There are a couple different reasons why the rear rotors on your Ford Expedition are stuck to the hub. Depending on your geographic region, rust could certainly be the biggest factor. However, interior parking brake shoes can be another reason. There are ways to get every job done, and some require a little more tenderness than others. If you're replacing the rear rotor, you do not have to apply as much delicateness when removing it. If you're removing it to have it machined on a brake lathe and want to reuse it, then you must apply a great degree of delicateness for the removal of it. If the rotor is completely rusted to the hub, consider replacing the rotor altogether.
Things You'll Need
- Floor jack
- Jack stand
- Wheel chock
- 1/2-inch drive breaking bar
- 1/2-inch drive socket set
- 1/2-inch drive ratchet
- 1/2-inch drive adjustable torque wrench
- Turkey baster
- DOT-approved brake fluid
- Bungee cord
- Flathead screwdriver
- Spray lubricant
- Large hammer
- Large rubber mallet
- Slide hammer with rotor/drum removal adapter (optional)
- Brake shoe adjuster spoon (optional)
- Hand torch (optional)
- Anti-seize lubricant
- Safety glasses
Park the Expedition on a level paved or concrete surface. Release the hood latch. Do not apply the parking brake.
Place a wheel chock in front of one front tire and open the hood. Remove half the amount of brake fluid from the master cylinder reservoir with the turkey baster and discard. Replace the master cylinder cap.
Break the lug nuts loose on the rear tires with the breaking bar and a socket.
Raise the rear of the Expedition with the floor jack and place the jack stands under the rear axle on the left and right side.
Remove the lug nuts and wheels.
Remove the caliper bolts with the ratchet and a socket. Pry the caliper off the rotor and pads using a flathead screwdriver, and support the caliper to the frame with the bungee cord. Do not let the caliper hang from its brake hose. Compress the piston of the caliper inward using a C-clamp.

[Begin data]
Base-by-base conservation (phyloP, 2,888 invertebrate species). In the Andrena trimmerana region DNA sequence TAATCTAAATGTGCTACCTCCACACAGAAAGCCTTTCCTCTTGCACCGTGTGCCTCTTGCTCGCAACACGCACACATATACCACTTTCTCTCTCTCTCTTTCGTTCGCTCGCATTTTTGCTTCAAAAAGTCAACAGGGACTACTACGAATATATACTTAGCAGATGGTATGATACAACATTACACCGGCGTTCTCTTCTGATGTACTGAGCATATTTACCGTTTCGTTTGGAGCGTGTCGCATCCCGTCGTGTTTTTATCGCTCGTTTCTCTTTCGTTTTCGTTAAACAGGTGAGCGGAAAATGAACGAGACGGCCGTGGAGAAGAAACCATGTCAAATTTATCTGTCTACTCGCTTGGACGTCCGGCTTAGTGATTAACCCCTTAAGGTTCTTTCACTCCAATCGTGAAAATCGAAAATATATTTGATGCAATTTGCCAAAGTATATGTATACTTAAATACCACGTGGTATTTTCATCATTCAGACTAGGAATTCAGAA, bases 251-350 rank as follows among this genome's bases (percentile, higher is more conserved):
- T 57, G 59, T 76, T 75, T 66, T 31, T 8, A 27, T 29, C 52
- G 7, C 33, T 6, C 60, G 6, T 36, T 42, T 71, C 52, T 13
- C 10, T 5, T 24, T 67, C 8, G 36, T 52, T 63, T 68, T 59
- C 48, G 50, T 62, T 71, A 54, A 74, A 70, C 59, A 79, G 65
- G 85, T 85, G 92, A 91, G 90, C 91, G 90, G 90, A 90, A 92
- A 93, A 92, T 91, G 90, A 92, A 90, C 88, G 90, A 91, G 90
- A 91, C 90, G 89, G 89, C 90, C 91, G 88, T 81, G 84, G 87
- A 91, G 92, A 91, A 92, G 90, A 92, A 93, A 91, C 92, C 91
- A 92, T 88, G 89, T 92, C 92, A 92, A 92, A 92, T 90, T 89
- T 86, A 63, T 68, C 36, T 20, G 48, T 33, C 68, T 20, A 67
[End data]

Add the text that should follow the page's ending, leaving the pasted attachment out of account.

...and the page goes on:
Remove the pads from the anchor and remove the caliper anchor bolts using the ratchet and a socket. Remove the anchor.
Remove any rotor retaining rings located on the lug studs. These rings can be discarded, and you do not have to replace them, so you can pry them off without regard. If there are no retaining rings, skip this step.
Determine to the best of your knowledge how the rotor is stuck to the hub. If there is movement in the rotor somewhat, then it is most likely stuck on the interior parking brake shoes. If there is absolutely no movement in the rotor, then it's most likely seized/rusted to the hub. Spray the center of the rotor around the hub and lug nuts with lubricant. If you're replacing the rotor, strike it on the fins with a heavy metal hammer (wear safety glasses). If you want to save the rotor, use a rubber mallet, but you will have less successful results. A slide hammer with an adapter may also break the rotor free from the hub without incurring much damage to the rotor. Adding heat to the hub and around the lug nuts with a hand torch is another helpful hint for breaking the rotor free from rust, but only when replacing the rotor.
Remove the rubber plug from the porthole located on the back of the backing plate once the rotor is separated from the hub but is still stuck on the parking brake shoes. Inside the porthole is a star adjuster wheel that can be turned in to contract the parking brake shoes closer together using a brake shoe adjuster spoon or a screwdriver. Turn the wheel in until the rotor releases from the parking brake shoes.
To replace, reverse the procedure. Clean the hub with sandpaper and apply a thin coat of anti-seize high-temp lubricant around the edge of the hub and where the center of the rotor sits against it to help out in future rotor removal procedures.
Torque the lug nuts to the tires when the Expedition is back on the ground using the adjustable torque wrench. Also pump the foot brake pedal to restore hydraulic pressure to the compressed caliper pistons. Check the brake fluid level in the master cylinder and add new DOT-approved brake fluid only after you've pumped the brake pedal.
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